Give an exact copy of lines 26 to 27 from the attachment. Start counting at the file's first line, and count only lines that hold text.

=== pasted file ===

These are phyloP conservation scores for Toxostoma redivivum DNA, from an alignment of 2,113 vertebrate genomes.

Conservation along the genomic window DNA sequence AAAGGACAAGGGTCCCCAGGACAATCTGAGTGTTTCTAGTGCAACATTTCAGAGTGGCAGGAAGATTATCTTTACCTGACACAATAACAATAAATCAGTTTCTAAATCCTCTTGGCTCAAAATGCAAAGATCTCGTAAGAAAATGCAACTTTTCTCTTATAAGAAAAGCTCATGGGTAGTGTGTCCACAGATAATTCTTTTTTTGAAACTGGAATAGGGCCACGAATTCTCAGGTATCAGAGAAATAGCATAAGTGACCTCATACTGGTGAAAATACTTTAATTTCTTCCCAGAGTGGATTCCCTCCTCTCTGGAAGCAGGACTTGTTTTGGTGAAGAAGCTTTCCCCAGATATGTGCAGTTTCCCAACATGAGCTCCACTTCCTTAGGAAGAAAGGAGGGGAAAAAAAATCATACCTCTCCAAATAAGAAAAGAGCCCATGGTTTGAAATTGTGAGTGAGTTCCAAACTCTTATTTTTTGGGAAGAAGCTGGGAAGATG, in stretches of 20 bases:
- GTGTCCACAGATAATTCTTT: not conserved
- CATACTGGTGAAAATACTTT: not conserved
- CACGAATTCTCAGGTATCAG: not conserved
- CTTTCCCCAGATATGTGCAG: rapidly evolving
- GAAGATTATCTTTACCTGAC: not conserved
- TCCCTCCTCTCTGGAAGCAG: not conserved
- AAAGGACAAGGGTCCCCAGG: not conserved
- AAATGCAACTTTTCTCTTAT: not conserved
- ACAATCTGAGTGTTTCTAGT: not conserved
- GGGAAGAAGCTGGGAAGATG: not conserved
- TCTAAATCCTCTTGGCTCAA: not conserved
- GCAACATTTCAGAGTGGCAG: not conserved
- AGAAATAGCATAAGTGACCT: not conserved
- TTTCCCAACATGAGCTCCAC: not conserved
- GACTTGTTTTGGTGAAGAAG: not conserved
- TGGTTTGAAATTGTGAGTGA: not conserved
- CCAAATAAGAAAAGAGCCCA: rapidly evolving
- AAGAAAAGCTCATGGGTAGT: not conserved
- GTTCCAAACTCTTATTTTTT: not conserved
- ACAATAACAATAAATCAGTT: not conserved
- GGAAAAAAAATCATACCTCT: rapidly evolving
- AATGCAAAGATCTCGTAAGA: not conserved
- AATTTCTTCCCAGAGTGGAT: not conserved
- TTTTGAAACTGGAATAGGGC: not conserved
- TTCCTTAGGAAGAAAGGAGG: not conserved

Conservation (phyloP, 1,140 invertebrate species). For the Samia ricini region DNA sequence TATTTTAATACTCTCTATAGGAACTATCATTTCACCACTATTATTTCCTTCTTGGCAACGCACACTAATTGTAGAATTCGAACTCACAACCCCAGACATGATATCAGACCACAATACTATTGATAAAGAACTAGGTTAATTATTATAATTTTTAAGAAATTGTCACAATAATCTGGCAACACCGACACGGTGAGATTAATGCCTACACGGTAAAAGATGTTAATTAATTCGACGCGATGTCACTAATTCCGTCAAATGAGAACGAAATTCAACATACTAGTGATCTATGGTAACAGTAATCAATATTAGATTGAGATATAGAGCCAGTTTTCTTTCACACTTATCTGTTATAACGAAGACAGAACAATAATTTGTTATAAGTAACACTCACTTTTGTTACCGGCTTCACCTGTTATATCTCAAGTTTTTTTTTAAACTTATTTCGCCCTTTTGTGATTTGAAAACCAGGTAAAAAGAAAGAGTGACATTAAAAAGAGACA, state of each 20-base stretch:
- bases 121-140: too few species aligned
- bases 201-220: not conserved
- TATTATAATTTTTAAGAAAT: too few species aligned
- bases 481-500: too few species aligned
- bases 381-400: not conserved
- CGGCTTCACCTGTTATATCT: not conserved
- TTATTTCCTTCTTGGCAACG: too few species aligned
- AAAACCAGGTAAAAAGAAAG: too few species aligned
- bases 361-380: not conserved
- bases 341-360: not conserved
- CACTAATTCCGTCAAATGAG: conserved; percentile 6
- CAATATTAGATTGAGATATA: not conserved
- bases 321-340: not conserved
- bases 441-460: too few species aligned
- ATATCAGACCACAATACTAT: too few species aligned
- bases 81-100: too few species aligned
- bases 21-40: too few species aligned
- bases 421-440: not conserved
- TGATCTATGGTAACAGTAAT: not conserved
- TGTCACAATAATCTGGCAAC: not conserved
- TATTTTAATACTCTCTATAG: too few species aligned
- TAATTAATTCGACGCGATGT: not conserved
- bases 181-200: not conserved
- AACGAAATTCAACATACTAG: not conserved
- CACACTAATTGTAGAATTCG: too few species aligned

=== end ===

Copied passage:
- TTTTGAAACTGGAATAGGGC: not conserved
- TTCCTTAGGAAGAAAGGAGG: not conserved